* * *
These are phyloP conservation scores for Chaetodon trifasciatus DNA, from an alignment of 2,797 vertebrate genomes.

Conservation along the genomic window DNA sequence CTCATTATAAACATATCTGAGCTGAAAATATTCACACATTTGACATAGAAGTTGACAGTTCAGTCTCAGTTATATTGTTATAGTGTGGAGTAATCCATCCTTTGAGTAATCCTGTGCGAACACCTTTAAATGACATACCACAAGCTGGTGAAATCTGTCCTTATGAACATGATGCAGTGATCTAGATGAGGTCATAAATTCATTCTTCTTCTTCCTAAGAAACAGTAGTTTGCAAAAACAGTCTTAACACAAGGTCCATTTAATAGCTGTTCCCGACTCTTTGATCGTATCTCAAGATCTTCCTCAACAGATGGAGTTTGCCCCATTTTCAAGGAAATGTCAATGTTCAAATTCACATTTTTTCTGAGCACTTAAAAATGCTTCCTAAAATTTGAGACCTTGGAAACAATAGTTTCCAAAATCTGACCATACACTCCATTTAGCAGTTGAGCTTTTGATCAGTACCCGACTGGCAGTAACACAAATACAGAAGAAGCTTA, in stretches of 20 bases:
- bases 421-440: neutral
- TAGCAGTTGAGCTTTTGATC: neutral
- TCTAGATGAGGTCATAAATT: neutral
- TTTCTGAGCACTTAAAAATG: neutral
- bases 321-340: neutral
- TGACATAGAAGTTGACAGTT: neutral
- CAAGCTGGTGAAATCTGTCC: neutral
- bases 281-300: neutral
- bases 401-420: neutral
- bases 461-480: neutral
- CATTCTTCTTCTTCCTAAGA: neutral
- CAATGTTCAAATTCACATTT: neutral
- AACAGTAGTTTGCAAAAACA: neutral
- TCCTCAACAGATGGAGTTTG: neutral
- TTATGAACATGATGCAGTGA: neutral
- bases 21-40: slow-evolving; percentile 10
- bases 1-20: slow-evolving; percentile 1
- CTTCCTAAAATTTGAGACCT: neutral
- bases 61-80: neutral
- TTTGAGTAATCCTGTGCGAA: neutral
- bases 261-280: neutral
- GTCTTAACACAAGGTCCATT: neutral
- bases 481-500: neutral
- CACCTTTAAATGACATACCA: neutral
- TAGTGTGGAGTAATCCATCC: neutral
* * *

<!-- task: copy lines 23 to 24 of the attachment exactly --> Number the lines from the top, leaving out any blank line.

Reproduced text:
- bases 261-280: neutral
- GTCTTAACACAAGGTCCATT: neutral